Commodore C128 Advertisement
The leader; The Commodore 128. When you look at the facts they do seem to weigh rather heavily in our favor . The fact balancing, if you wish to call it that, is generally more in the American style of advertisement when the head is guided to analyze the list of positives against the negatives and the winner shall be purchased. This is a juxtaposition of the UK and Australia style of advertising emphasizing the emotional fun and exhilaration of owning the latest piece of technology.
To our eyes, the Commodore C128 is a good looking piece of hardware with its QWERTY keyboard and numeric keypad identifying the machine as a real computer, rather than a toy or games machine. The Commodore C128 also looks like the little brother to the wildly popular Commodore Amiga.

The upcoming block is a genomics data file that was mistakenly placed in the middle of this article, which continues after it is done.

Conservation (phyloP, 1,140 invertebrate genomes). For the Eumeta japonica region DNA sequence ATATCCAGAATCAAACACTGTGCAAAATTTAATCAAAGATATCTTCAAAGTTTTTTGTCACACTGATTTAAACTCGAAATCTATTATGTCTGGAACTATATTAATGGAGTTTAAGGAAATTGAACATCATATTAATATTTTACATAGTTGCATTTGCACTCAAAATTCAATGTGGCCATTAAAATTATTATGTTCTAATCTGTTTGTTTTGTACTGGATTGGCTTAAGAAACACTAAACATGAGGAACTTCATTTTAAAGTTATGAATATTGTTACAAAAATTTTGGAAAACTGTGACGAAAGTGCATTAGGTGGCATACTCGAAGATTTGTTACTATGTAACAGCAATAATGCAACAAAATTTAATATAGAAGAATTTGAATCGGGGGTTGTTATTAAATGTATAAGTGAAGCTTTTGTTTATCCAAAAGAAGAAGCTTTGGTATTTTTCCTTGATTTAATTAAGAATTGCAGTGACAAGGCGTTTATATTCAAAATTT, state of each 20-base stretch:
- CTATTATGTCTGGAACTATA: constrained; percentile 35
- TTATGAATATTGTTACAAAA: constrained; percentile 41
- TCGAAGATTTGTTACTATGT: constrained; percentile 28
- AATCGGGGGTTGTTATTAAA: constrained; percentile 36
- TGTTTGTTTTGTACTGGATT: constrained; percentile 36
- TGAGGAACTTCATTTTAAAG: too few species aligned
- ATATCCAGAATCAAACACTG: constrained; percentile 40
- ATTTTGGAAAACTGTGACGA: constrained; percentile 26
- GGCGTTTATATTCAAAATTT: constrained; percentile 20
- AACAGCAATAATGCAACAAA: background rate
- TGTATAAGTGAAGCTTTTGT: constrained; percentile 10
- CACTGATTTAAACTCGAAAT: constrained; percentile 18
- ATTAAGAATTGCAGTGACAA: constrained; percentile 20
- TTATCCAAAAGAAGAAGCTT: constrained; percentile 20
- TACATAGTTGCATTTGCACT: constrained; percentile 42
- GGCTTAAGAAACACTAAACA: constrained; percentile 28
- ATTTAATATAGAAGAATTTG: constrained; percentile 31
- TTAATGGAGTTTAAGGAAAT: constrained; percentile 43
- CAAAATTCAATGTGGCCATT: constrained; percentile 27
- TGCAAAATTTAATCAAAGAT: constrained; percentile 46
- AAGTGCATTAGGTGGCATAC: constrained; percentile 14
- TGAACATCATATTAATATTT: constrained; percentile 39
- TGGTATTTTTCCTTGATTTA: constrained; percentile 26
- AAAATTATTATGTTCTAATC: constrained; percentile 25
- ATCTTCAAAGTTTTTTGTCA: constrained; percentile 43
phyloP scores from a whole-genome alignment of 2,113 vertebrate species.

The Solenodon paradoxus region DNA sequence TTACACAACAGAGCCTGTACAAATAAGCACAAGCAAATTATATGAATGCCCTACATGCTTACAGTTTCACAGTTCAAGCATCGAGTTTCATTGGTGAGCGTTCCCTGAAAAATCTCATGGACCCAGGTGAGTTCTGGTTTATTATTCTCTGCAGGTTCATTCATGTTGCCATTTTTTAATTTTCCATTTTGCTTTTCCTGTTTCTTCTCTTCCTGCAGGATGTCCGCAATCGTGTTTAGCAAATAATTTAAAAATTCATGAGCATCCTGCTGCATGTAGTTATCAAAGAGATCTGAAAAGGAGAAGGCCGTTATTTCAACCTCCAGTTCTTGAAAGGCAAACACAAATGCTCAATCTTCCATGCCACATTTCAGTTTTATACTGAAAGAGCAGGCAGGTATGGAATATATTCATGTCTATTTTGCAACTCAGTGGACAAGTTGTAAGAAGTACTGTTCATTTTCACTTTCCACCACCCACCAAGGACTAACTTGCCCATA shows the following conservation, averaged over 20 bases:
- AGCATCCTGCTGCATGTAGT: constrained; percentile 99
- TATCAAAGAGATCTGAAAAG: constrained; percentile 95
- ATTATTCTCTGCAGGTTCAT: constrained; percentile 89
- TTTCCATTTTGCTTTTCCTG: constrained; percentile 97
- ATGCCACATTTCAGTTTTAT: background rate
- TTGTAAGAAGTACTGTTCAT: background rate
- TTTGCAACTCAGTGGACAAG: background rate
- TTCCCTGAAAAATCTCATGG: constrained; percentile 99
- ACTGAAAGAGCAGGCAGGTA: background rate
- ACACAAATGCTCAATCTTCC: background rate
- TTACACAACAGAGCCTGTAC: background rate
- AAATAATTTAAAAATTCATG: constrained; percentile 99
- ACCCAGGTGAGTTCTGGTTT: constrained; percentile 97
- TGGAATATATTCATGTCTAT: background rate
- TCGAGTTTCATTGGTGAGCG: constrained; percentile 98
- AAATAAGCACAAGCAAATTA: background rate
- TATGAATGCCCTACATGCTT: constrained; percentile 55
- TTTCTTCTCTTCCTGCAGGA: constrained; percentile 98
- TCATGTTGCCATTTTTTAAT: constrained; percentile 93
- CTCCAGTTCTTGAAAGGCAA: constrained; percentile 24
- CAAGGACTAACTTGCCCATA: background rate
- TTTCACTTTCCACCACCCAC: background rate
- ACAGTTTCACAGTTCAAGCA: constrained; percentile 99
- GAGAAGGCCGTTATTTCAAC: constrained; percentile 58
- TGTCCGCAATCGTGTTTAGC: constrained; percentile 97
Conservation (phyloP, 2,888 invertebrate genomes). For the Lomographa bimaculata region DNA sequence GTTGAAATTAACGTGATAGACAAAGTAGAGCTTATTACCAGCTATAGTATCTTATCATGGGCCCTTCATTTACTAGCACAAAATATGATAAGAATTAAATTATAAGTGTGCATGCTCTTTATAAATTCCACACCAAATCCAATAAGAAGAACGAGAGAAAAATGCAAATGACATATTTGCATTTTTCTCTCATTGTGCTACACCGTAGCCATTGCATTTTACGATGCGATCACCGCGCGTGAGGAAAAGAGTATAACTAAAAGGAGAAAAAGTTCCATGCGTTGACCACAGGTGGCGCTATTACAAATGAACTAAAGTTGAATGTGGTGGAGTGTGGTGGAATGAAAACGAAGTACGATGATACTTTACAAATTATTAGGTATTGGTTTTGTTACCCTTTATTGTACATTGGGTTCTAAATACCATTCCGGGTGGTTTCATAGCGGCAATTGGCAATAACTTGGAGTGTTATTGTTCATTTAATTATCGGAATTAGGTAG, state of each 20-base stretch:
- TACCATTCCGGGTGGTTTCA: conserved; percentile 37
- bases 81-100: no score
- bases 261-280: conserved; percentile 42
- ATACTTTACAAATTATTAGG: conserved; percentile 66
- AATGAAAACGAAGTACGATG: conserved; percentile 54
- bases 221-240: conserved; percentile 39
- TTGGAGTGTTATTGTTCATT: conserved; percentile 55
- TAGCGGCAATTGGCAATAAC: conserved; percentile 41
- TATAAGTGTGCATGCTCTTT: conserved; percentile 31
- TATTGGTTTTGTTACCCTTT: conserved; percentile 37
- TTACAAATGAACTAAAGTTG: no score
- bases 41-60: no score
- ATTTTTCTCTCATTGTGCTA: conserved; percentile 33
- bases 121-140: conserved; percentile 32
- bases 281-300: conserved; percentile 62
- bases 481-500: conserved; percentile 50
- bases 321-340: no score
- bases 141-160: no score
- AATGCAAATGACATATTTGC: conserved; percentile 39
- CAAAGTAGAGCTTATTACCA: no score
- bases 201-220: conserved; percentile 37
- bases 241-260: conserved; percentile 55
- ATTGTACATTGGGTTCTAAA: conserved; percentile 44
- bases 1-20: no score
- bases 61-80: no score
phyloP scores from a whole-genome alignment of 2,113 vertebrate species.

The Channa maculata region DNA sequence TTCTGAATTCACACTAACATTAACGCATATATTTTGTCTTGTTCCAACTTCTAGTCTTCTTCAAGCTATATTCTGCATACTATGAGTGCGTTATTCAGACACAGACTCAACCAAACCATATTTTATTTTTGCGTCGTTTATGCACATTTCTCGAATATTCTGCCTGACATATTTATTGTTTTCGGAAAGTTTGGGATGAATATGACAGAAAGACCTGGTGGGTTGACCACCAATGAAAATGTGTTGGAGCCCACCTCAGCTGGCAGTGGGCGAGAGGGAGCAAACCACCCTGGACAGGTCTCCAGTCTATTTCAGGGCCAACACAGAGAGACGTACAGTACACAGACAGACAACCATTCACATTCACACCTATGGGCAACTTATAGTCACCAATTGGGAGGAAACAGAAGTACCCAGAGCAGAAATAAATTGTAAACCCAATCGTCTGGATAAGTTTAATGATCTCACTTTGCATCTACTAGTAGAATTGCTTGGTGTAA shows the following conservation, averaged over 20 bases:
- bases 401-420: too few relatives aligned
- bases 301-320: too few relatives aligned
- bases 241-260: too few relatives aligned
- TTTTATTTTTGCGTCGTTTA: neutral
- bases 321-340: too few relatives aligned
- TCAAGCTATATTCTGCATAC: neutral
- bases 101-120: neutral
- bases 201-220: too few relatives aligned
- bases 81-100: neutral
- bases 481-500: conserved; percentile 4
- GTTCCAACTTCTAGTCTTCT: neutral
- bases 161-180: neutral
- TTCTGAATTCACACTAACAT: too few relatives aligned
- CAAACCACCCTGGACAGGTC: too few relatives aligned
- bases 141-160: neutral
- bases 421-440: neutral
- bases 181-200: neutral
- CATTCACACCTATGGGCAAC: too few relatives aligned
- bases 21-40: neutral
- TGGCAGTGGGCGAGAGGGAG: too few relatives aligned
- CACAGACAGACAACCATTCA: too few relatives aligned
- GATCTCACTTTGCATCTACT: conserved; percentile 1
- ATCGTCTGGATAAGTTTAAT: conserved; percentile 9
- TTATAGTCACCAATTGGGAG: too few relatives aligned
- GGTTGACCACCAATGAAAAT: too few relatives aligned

The UK timing of the Commodore Amiga has been discussed in our review of the 1985 Personal Computer show as show in Database Episode 1. The Commodore C128 machine held the Commodore marketing product mantle for possibly 12 months while the Commodore Amiga was ramping up production. This Commodore C128 advertisement really lacks the zeitgeist of the dawn of the computing age.
Commodore Royal Warrant
What really brought this Commodore C128 advertisement to our attention was the Royal Warrant of Appointment proudly displayed alongside the Commodore brand. As always, Wikipedia gives an excellent account as to the meaning and power of a Royal Warrant of Appointment. Needless to say, this symbol has a powerful endorsement from high powers in the United Kingdom.
Commodore received the Royal Warrant in 1984 and is reportedly the first manufacturer to receive such an endorsement for a computer business system. Take your mind back to this time and the possibility of walking around the Royal Palace. Hidden in a bespoke nook is a Commodore C64, or maybe even a Commodore C128, with the Commodore 1084 monitor resting neatly on a shelf above. One can only wonder what programs the Royal Family may have been running at the time. We can imagine the software boxes lined on the shelf. One box containing the Superbase 128 manuals and diskettes, the popular PaperClip software, and Ultima V: Warriors of Destiny.